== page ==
Category Archives: French Polynesia

French Polynesia islands including: Marquesas, Society, Astrolls, Tuamotus, and Gambiers

Matt enjoying a morning SUP

Taravai Rest and Recovery

What a difference an anchorage makes, after 5 nights at sea and having disrupted sleep. We anchored in Baie Onemea in Taravai.  This is where we dropped the hook 10 months ago with our friends on Agape and Halcyon.  There was one other boat here when we arrived, but we were too tired to go somewhere else.  So, we anchored far out of the bay to have a better view of the sunset.

We woke to a beautiful, calm, flat, bay that had a light breeze.  So beautiful and perfect. Taravai is just what we needed after this long passage.

Taravai Mornings

Taravai Mornings

We spent 2.5 days in Baie Onemea.  Mostly catching up on sleep and cleaning.  The boat was a disaster both inside and out.  We had a perfect view of the sunset each night and were surprised to see a very big green flash on our first night.  Of course, we didn’t capture it on camera, but you have to believe me!

Matt captured a few shots of the sunset while I took photos of him.

Sunset Photos Taravai

Sunset Photos Taravai

It looks like Cousin It at the helm, but that is me :0

Cousin It watching the sunset

Cousin It watching the sunset

Taravai Village

On Sunday morning we motored the 5-miles over to the “main village” of Taravai.  I put that in quotes because there are 4 families that live on this island. They have a church and nothing else.  No magasin, post office, cars, or roads.  However, one of the families is super generous!  They host a Sunday Funday each week where they provide the main course and the guests bring the apps, salads, sides, desert, and beverages.  There are games, music and good times.  We celebrated Matt, Rachel, and Becca’s birthday here last May.

On the way over it was impossible to miss the absolute beauty of the island.  It is incredibly lush and green.  Dozens of shades of green can be found covering the hills.  The Gambiers had a particularly wet season so everything is thriving spectacularly.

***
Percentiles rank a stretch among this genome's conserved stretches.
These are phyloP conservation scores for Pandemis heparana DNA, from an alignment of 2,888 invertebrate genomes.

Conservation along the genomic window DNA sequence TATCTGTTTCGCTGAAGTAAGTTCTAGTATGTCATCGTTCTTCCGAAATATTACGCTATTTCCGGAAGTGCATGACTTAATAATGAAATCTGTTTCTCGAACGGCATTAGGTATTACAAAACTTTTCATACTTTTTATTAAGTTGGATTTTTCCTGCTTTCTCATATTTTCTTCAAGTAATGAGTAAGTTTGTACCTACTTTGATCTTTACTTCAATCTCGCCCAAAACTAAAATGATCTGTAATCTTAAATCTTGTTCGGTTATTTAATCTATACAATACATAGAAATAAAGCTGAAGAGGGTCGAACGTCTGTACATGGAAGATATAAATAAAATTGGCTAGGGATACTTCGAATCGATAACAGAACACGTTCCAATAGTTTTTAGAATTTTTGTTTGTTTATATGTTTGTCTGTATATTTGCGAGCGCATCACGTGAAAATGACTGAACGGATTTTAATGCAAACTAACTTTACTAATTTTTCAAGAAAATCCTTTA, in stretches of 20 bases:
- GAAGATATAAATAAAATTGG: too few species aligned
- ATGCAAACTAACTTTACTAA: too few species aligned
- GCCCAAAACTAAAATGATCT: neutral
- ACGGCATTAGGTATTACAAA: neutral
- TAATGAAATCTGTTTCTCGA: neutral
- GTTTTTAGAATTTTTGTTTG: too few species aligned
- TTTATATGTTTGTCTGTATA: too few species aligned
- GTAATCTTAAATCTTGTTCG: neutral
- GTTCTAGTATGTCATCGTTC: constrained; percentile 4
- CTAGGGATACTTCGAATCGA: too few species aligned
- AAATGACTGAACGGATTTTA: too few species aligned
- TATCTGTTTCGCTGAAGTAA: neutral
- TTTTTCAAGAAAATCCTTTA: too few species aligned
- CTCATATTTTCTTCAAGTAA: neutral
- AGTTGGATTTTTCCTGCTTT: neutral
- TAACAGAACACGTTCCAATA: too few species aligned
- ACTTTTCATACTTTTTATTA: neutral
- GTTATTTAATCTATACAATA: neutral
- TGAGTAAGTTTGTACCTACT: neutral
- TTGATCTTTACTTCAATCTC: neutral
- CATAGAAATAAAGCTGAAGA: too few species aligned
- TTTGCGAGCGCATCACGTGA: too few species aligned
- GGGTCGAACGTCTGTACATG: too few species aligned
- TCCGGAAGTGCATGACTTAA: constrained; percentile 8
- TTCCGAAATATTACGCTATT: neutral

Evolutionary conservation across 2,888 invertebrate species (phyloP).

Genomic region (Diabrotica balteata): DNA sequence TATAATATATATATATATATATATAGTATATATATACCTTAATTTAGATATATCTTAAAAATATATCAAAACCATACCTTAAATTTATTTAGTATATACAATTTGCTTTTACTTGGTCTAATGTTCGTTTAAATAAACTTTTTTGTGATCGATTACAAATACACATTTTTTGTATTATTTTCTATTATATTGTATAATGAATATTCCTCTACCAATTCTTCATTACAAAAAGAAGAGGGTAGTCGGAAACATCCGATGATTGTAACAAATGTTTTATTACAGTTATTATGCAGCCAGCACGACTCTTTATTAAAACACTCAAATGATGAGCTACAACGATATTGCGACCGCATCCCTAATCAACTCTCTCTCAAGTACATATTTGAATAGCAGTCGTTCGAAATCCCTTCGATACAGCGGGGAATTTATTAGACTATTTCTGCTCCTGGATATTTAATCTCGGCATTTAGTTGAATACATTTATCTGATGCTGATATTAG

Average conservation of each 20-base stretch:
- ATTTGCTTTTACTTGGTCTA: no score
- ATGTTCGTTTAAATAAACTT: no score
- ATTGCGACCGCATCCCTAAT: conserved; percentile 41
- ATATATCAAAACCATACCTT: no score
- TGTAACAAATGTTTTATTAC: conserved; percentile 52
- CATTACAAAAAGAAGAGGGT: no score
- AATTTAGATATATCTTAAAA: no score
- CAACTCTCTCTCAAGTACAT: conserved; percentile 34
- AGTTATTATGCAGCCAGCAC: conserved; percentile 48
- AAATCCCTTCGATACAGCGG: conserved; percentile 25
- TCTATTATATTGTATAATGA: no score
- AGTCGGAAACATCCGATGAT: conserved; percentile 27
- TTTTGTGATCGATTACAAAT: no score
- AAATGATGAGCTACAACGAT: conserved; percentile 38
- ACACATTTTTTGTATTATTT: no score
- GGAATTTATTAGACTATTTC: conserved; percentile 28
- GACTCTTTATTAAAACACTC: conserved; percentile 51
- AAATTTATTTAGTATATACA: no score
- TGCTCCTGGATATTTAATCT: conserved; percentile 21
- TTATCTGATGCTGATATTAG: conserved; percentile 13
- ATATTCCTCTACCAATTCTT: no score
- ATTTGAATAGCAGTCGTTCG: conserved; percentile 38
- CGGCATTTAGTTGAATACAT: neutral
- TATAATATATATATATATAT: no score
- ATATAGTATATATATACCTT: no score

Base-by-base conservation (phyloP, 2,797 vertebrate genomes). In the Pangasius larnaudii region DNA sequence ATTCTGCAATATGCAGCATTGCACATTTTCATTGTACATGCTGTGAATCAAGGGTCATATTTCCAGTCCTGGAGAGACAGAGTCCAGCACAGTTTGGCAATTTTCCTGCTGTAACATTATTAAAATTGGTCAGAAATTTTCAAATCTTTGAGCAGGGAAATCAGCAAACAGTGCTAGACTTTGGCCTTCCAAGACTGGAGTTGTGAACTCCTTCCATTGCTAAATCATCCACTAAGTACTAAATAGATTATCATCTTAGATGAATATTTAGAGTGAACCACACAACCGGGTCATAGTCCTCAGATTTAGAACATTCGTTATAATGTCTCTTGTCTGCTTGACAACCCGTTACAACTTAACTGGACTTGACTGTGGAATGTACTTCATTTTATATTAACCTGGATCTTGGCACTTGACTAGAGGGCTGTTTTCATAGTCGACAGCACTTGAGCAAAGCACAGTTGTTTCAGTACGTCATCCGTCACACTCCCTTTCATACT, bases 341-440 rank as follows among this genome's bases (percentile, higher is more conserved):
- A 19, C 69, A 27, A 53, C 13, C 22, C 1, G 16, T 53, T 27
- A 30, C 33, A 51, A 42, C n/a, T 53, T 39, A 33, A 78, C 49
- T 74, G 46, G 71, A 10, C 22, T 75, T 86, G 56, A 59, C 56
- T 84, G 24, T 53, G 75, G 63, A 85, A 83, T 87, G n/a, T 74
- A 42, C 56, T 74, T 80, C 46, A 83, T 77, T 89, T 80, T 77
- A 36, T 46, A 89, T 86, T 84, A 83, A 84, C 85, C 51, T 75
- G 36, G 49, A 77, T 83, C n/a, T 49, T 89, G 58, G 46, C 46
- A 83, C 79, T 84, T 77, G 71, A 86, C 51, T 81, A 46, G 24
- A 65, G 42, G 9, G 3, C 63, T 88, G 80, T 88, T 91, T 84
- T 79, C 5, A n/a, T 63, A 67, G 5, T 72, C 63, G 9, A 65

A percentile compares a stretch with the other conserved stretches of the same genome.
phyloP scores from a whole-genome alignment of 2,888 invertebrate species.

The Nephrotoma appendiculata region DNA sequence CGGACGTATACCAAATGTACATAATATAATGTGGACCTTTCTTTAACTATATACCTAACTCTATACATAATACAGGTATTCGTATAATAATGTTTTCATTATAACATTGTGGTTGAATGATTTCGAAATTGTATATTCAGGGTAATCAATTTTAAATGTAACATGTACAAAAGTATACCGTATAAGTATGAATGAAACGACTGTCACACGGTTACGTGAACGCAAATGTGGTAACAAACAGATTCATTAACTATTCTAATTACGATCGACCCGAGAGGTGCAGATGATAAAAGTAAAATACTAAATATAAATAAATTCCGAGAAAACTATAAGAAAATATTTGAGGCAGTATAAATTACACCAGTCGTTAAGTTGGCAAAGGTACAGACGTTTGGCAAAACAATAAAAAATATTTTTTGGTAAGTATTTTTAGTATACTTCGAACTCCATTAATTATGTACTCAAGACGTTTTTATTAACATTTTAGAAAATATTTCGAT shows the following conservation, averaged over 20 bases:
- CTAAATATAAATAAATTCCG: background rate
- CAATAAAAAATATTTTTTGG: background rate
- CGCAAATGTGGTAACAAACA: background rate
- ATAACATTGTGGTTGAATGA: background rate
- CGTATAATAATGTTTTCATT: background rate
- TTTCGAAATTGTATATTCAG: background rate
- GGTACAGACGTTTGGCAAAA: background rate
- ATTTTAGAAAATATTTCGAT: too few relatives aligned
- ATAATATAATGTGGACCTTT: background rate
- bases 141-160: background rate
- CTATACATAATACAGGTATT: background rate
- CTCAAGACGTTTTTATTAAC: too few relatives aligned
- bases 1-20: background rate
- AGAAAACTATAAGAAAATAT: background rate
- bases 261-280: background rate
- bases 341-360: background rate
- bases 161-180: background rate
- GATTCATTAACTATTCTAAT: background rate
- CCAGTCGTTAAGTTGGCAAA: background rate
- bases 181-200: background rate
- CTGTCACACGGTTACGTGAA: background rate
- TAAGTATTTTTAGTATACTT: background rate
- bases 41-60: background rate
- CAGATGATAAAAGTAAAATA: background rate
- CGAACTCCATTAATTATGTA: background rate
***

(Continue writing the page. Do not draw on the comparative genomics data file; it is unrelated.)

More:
Taravai Hillside

Taravai Hillside

Taravai is synonymous with Valerie and Herve who live in the main village.  They served up BBQ’d goat which Matt said was amazing.  We met lots of new people and ran into some other cruisers we have not seen since we arrived a year ago.  There are 4 main islands and lots of motus that make up the Gambiers.  At this time, there are only 15 boats in the entire archipelago and 10 of them are at this anchorage for the festivities.  We are early in the season so I am sure more boats will be coming soon. Last year when we arrived, there were 35 boats in the Rikitea anchorage alone!

Several boats left the next day.  By Tuesday, it was just Sugar Shack in front of Valerie and Herve’s place.  Nice, all to ourselves again!  Matt took advantage of the calm days and went on a long SUP ride.

Matt enjoying a morning SUP

Matt enjoying a morning SUP

Taravai was just what we needed after this passage.  It gave us the chance to rest and recover and then to reengage with other cruisers.  

Magsin Celine

Provisioning: Our version of Ralph’s Supermarket

Provisioning, what is it?  You have heard me say a number of times, that we had to provision the boat.  What exactly does that mean?  You, as a landlubber (yes, that is what we call you), can easily walk or hop in your car and go to the nearest Costco, Super Target, Ralph’s or Randalls to pick up your groceries.  You can even pop in a convenience store (7-11) or mini market (gas station) to get basic supplies.  Not to mention the farmer’s market to get fresh goods from growers.  You are after all in the land of plenty.

Here in the islands, we don’t have those luxuries.  I am not complaining, just stating the facts.  Almost every island has a “magasin” which is a type of market or grocery store.  It is similar to a minimarket or 7-11 and about the same size with twice as much stuff packed into the same amount of space.  With the exception of Tahiti, most islands and atolls are limited to what they can store and sell in between deliveries from the supply ships.

Supply Ships

The number and size of these magasins are dependent on the size of the island, the population, and the number of tourists.  Most of the Tuamotu atolls have very small and limited provisions. However, the larger islands like Nuku Hiva, Hiva Oa (Marquesas), Mangareva (Gambiers), and Tahiti, Bora Bora (Society) will have more variety.

The supply ship comes from Tahiti and brings provisions to the outer islands.  For example, in Nuku Hiva, the supply ship comes every 2 weeks.  However, we visited during the holidays and we ship was here once in 2.5 months!

Nuku Hiva Magasins

Nuku Hiva is the largest and most populated island in the Marquesas. It has several decent magasins, a produce market, and plenty of fruit bearing trees.  We shop for provisions (food, produce, fruit, veg, beverages) at the local magasins, produce market, and buy direct from locals.  On very rare occasions, we will pick directly from the trees when they appear to be on public property (not on private land).

So, what does a local magasin look like?  Let me tell you, the Nuku Hiva magasins are above average in size and stock. Good for us, for now!  Most have between 3-4 isles, with end caps, frozen area, liquor area, and produce area.

Magasin Celine

This magasin offers hydroponic lettuce which is a rare treat.  It has a super small produce area (see bottom photo in back on red baskets), 2 freezers and plenty of dry goods.

Magasin Celine

Magasin Celine